2015 looks to have been another stunning year for Southeast Asian startups. According to Tech in Asia’s database, total venture capital funding from Q3 of 2014 to the same period this year stands at US$1.7 billion – more than double that of 12 months before.
While the region is nowhere near stealing India’s thunder – the country brought in a hefty US$6.4 billion in startup investments – there’s plenty of room for optimism.
With the year almost in the rearview mirror, we now look to 2016. Here, we trace six startups that could make a huge impact in Southeast Asia next year, as well as the larger trends they signify.
Honestbee: battle of philosophies
Singapore’s Honestbee burst onto the scene as a service that sends shoppers to buy groceries on your behalf. It’s Asia’s version of Instacart. It quickly secured US$15 million from investors to go on a regional expansion spree.
This buys it time to prove its model can work. Approach-wise, Honestbee and Indonesia’s Happyfresh stand on one side of the ring. Singapore’s Redmart sits on the other.
Honestbee believes it can scale fast by leveraging existing supermarket infrastructure to deliver the goods to consumers. It’s an asset-light model requiring less external capital.
Redmart opposes this philosophy. It thinks Honestbee’s model is more expensive overall and the cost could pass down to consumers. So Redmart has chosen to build its infrastructure almost from scratch. Costs racked up quickly, and it’s scorching through the decent-sized investments it raised.
2016 will be crucial for these companies. For Honestbee, it’ll need to significantly boost order volumes for its business to make sense. And it’ll need to do so without passing costs to consumers – or at least hope it can make enough money off people who don’t mind the extra cost.
For Redmart, it’ll need to raise a ton of money, especially since its upcoming Hong Kong expansion will likely require a huge investment.
The company’s ability to fundraise will be the ultimate test of how confident investors are in an unproven model. Consider this: Asia has so far gravitated towards asset-light ecommerce. Lazada evolved from a firm holding its own inventory towards becoming a marketplace. Alibaba in its early days connected businesses to one another, but didn’t touch logistics.
The story of the tortoise and the hare – at least the beginning part – is apt. Honestbee is off to a running start with rapid expansion in the works – it targets expansion to six cities by next year.
Redmart takes it slow and steady, and as far as we know, it’ll only be in Singapore and Hong Kong next year despite starting out in 2012.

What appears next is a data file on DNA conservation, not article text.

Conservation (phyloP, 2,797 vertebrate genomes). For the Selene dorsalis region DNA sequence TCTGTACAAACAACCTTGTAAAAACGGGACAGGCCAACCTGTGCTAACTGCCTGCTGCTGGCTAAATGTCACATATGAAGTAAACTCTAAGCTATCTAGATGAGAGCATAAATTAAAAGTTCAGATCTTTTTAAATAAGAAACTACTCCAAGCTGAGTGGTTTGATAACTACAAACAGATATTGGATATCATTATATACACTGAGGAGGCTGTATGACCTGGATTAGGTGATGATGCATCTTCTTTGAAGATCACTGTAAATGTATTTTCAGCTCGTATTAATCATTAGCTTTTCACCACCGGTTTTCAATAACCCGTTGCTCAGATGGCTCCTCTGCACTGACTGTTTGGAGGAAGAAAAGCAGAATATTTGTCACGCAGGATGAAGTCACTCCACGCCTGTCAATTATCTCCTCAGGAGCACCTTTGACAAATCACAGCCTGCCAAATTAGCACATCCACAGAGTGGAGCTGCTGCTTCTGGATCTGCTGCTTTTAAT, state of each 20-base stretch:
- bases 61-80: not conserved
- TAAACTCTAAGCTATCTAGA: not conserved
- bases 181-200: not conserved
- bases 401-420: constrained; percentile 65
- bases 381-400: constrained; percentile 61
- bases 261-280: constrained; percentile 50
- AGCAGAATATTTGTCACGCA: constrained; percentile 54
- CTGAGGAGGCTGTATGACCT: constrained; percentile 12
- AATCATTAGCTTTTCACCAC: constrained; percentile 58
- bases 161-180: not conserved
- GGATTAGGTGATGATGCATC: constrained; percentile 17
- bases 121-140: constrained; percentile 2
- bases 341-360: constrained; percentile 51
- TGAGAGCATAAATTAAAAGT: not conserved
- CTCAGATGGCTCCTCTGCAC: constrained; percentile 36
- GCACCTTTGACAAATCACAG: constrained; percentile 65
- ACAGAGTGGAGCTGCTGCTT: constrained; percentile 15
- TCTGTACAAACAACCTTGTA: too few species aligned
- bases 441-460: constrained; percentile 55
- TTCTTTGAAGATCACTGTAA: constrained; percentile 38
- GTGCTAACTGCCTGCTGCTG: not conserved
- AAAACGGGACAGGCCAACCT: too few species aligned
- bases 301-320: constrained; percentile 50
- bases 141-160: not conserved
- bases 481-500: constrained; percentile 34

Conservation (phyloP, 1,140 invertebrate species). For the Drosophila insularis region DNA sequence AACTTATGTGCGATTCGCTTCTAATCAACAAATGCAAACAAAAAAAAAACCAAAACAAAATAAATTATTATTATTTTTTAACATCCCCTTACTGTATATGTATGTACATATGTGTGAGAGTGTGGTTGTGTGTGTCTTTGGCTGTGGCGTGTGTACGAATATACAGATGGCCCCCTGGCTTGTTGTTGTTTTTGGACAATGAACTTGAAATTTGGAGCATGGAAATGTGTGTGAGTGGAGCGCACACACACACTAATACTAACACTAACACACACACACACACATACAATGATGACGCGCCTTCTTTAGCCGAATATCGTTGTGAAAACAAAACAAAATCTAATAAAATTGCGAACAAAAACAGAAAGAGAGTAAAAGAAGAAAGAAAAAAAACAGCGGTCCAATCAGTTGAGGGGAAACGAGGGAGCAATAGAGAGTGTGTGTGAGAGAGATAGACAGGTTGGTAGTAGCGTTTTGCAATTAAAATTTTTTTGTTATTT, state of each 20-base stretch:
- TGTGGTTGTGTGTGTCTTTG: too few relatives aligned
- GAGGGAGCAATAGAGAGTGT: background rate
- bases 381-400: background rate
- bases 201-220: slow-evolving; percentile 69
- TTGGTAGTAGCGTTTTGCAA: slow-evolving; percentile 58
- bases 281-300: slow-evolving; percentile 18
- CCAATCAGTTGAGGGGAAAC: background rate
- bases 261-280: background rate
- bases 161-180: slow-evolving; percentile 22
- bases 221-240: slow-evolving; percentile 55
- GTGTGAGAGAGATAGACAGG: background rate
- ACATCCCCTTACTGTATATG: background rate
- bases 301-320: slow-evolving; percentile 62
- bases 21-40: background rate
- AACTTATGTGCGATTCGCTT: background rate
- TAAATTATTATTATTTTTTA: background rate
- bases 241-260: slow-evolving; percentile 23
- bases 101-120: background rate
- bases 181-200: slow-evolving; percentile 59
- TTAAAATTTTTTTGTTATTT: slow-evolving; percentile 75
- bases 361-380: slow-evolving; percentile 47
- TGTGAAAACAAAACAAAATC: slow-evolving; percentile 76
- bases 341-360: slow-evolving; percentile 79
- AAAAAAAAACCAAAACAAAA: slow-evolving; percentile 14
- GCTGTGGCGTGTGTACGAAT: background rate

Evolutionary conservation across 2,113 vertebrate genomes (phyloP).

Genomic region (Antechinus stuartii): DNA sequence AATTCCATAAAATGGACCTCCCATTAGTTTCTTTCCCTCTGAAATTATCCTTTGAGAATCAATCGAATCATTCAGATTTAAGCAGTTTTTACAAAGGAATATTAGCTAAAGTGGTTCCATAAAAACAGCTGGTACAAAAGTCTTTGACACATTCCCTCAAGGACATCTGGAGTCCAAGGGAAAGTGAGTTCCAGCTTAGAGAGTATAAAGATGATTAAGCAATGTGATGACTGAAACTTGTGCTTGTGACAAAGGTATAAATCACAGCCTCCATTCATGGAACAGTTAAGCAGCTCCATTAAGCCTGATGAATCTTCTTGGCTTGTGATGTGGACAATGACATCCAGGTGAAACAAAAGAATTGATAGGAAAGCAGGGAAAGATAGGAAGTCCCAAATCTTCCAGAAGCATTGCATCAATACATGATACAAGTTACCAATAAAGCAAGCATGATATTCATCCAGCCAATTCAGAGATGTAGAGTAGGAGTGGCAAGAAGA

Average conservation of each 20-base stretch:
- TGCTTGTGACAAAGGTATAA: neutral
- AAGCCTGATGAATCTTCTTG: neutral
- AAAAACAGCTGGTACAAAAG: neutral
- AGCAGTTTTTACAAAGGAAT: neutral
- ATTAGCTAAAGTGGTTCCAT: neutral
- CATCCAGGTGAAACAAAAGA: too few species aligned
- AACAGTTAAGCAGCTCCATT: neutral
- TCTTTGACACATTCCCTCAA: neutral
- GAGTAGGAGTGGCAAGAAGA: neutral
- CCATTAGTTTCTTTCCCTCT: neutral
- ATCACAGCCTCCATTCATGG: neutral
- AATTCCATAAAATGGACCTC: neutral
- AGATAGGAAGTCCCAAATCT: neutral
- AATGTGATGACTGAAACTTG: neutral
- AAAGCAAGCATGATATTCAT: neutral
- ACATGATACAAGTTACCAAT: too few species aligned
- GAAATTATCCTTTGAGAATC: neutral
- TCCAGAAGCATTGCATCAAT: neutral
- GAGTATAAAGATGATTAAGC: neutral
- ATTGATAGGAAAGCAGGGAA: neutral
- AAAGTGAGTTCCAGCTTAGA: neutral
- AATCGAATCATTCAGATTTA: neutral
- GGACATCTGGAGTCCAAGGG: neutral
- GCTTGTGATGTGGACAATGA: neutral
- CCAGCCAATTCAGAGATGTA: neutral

Go-Jek: giving GrabTaxi a tough fight
GrabTaxi may be the King Kong of taxi apps in Southeast Asia, but it has to swat away competitors on all fronts.
GrabTaxi is the leading option if you’re ordering a cab, but fellow giant Uber is the best choice if a private car is what you’re after. If it’s shuttle buses in the Philippines, U-Hop is the on-demand app of choice.
As for motorbikes in Indonesia, there’s Go-Jek. The startup burst onto the scene in 2015, and while it refuses to disclose ridership numbers, sources tell us growth has been staggering. The Go-Jek helmet is now ubiquitous on Jakarta’s clogged roads, and the company has done well enough to receive funding from top venture capital firm Sequoia.
Go-Jek has no doubt circled 2016 on its calendar. It’s facing growing pains and finding it increasingly difficult to appease its riders. It has begun testing delivery services as a core offering, jumping ahead of Uber, who has only dipped into logistics with marketing stunts.
Go-Jek needs to pass these tests to reach the stratosphere.
BeLazee: can it bring magic to Southeast Asia?
Magic emerged out of famous startup accelerator Y Combinator in 2015, with funding from Sequoia at a US$40 million valuation.
The killer pitch? It serves as a concierge you talk to via text to help you get things done, whether it’s shopping on Amazon or ordering food on GrubHub. Simply tell the service what you’re looking for, and it asks you a series of questions before sending the order to you.
Essentially, it’s a convenience layer built on top of existing ecommerce services. And it bets you’ll pay for it.